The Scottish controversy
Figuring out from secular reports what is actually happening in matters of ecclesiastical controversy is frightfully difficult, but it appears that a diocesan priest self-published a book alleging homosexual pressures in Scottish clerical circles. For that action, it seems, the priest has been accused of a canonical crime and is to be tried in a judicial process, pending which process he has been removed from ministry.
A priest’s removal from ministry could be effected under Canon 1722, a norm that authorizes such action against persons under certain circumstances (who knows whether those circumstances were satisfied in this case), and there is canonical provision, even preference, that ecclesiastical penalties be imposed or declared in a judicial (instead of administrative) penal process per Canons 1314 and 1341-1342.
The question is: what canonical crime could have been committed (not was committed, but could have been committed) by publishing the kind of book described above? Remember—against the backdrop of Canon 212 and its protection of the qualified right of Catholics to publish their opinions on matters impacting the welfare of the Church—that a canonical crime is being alleged here, not just the canonical equivalent of a tort (Canons 128 and 1491); that is, the priest is being treated as suspected of having violated a canonical provision to which a sanction is attached. That’s a very serious matter.
Most canonical crimes are listed in Canons 1364-1399, and most of these canons have nothing whatever to do with the fact patterns suggested in this case. But five penal canons could be relevant in this matter.
Canon 1369, for perhaps the priest’s book gravely injured good morals [nb: not morale], expressed insults, or excited hatred or contempt against religion or the Church.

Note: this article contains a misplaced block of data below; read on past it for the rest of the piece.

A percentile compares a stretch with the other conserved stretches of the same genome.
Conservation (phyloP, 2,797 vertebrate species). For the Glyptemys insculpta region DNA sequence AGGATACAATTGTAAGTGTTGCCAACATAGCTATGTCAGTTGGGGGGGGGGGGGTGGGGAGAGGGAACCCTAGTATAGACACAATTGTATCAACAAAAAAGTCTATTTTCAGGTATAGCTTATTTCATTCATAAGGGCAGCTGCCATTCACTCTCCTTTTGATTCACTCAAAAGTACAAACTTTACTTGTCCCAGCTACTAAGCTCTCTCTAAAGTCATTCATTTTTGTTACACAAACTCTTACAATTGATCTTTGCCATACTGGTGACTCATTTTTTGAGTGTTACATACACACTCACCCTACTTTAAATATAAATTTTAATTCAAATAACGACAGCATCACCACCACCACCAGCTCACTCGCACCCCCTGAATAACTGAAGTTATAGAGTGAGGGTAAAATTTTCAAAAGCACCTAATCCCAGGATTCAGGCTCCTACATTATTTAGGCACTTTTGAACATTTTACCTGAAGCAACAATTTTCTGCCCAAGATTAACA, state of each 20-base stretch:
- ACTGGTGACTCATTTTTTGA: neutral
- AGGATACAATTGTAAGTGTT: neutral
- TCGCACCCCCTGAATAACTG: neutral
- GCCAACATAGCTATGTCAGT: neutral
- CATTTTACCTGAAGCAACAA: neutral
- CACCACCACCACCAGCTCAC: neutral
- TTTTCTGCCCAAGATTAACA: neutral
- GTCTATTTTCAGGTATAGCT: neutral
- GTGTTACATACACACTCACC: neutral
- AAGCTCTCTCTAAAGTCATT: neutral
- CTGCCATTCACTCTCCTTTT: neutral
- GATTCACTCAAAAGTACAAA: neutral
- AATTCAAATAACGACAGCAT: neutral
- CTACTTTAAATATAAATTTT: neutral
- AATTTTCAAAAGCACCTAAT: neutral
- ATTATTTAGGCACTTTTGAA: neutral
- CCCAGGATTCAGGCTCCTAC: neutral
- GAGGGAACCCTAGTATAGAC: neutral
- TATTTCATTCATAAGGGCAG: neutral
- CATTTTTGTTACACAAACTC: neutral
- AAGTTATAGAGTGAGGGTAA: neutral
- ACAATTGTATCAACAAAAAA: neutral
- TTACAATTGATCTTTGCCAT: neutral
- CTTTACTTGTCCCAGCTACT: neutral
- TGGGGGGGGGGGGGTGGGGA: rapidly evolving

Canon 1373, for perhaps the priest’s book excited animosity or hatred against ecclesiastical authority on account of its governance acts [or lack thereof?] or provoked the faithful to disobey ecclesiastical authority.
Canon 1375, for perhaps the priest’s book greatly intimidated one who exercises ecclesiastical authority.
Canon 1390, for perhaps the priest’s book injured the good reputation of one or more persons who had a right to them.
Canon 1399, for perhaps the priest’s book otherwise gravely violated divine or canon law and demands punishment in order to prevent or repair scandal [correctly understood].
Frankly, Canons 1375 and 1399 are not likely to be applicable to these facts; so only Canons 1369, 1373, and/or 1390 seem plausible here, all of which norms must be applied, of course, in accord with law which—to make a long story short—strongly favors the accused in canonical trials, not the accuser. But only a better knowledge of the facts of this case move the discussion forward. Perhaps time will tell.
I might mention, though, one other penal canon possibly relevant in this matter. Canon 1389 threatens with sanctions those who abuse office in the Church. Invoking, on frivolous grounds, a formal penal process against a priest might qualify as abuse of ecclesiastical office. + + +
With a same day update, above.